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Pearl harbor
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The attack time and its consequences

The key elements in Yamamoto's plans were careful preparation, the achievement of surprise, and the use of aircraft carriers and naval aviation on an unprecedented scale. In the spring of 1941, Japanese carrier pilots began training in the special tactics called for by the Pearl Harbor attack plan. An attack force commanded by Vice Admiral Chuichi Nagumo was formed. It centered around six heavy aircraft carriers accompanied by 24 supporting vessels. A separate group of submarines was to sink any American warships which escaped the Japanese carrier force.
Nagumo's fleet assembled in the remote anchorage of Tankan Bay in the Kurile Islands and departed in strictest secrecy for Hawaii on the 26th of November 1941. The ships' route crossed the North Pacific and avoided normal shipping lanes. At dawn the 7th of December 1941, the Japanese task force had approached undetected to a point slightly more than 200 miles north of Oahu. At this time the U.S. carriers were not at Pearl Harbor. On the 28th of November, Admiral Kimmel sent USS Enterprise under Rear Admiral Willliam Halsey to deliver Marine Corps fighter planes to Wake Island. On the 4th of December Enterprise delivered the aircraft and on the 7 th of December the task force was on its way back to Pearl Harbor. On the 5th of December, Admiral Kimmel sent the USS Lexington with a task force under Rear Admiral Newton to deliver 25 scout bombers to Midway Island. The last Pacific carrier, USS Saratoga, had left Pearl Harbor for upkeep and repairs on the West Coast.

Pearl Harbor
Before the attack: reasons and historical background

Pearl Harbor is a harbor on the island of Oʻahu, Hawaii, west of Honolulu. Much of the harbor and surrounding lands is a United States Navy deep-water naval base. It is also the headquarters of the U.S. Pacific Fleet. The attack on Pearl Harbor by the Empire of Japan on the 7th of December, 1941 brought the United States into World War II.
The attack was a surprise intended to remove the US Pacific Fleet as a factor in the war Japan was about to wage against Britain, the Netherlands, and the United States. Two aerial attack waves, totaling 353 aircraft, launched from six Japanese aircraft carriers.
So the aim of the strike was to protect Imperial Japan's advance into Malaya and the Dutch East Indies for their natural resources such as oil and rubber by neutralizing the U.S. Pacific Fleet. Lets take a closer look at this misunderstanding. Both the U.S. and Japan had long-standing contingency plans for war in the Pacific, continuously updated as tension between the two countries steadily increased during the 1930s. Japan's expansion into Manchuria and French Indochina were greeted with steadily increasing levels of embargoes and sanctions by the United States and others. In 1940, under the Export Control Act, the U.S. halted shipments of airplanes, parts, machine tools, and aviation gasoline, which Japan saw as an unfriendly act. Nevertheless, the U.S. continued to export oil to Japan, in part because they understood in Washington that cutting off oil exports would be an extreme step, given Japanese dependence on U.S. oil exports, likely to be taken as a provocation by Japan. In the summer of 1941, after Japanese expansion into French Indochina, the U.S. stopped oil exports to Japan, in part because of new American restrictions on domestic oil consumption. President Franklin D. Roosevelt had earlier moved the Pacific Fleet to Hawaii and ordered a buildup in the Philippines, hoping to discourage Japanese aggression in the Far East.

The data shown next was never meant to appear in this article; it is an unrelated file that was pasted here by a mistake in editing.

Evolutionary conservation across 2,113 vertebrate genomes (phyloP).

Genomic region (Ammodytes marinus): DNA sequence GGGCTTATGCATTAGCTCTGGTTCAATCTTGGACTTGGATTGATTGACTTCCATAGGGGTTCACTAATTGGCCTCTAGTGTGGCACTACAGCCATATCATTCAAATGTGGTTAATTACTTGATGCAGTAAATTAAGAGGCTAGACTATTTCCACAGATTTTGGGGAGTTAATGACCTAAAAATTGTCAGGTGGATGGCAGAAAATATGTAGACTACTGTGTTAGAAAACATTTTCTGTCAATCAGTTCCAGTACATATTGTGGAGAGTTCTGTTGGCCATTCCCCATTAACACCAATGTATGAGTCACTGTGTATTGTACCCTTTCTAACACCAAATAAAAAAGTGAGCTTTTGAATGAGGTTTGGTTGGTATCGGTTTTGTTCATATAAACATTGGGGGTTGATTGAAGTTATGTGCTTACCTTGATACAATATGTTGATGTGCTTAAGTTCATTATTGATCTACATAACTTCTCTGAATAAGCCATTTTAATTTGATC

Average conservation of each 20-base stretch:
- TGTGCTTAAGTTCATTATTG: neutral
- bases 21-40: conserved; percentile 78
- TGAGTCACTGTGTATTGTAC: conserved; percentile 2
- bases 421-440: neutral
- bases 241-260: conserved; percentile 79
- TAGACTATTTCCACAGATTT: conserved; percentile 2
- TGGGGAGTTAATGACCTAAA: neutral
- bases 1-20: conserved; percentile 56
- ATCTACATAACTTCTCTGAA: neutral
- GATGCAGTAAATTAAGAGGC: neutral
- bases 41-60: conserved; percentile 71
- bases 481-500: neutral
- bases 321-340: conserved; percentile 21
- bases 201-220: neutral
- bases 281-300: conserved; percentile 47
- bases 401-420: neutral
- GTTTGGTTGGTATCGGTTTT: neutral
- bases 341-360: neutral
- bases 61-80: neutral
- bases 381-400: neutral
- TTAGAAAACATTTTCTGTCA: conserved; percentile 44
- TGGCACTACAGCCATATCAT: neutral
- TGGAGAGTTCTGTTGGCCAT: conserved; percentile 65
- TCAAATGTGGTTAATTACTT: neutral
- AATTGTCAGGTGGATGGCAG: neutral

The problem with the plan was the danger posed by the U.S. Pacific Fleet based at Pearl Harbor. Admiral Isoroku Yamamoto, commander of the Japanese fleet, devised a plan to immobilize the U.S. fleet at the outset of the war with a surprise attack. The attack was one of the most important engagements of World War II. Occurring before a formal declaration of war, it pushed U.S. public opinion from isolationism to an acceptance war was unavoidable, as Roosevelt called the 7th of December, 1941 "... a date which will live in infamy."
So speaking about the background and the events leading to the attack on Pearl Harbor, one has to keep in mind that war between Japan and the United States was, in many ways, inevitable. There had already been a possibility of it since the 1920s, though tension did not begin to grow serious until in 1931 Japan conquered Manchuria. Over the next decade, Japan continued to expand into China leading to all out war between the two in 1937. In 1940, Japan invaded French Indochina, partly in an effort to control supplies reaching China, and partly as a first step to improve her access to resources in Southeast Asia. This move prompted an American embargo on oil exports to Japan, which in turn caused the Japanese to decide to commence the planned takeover of oil supplies in the Dutch East Indies. And once the ceiling of tension was reached it was only a matter of time before war would break out, but the summer and fall of 1941 were needed by both sides to prepare for the inevitable
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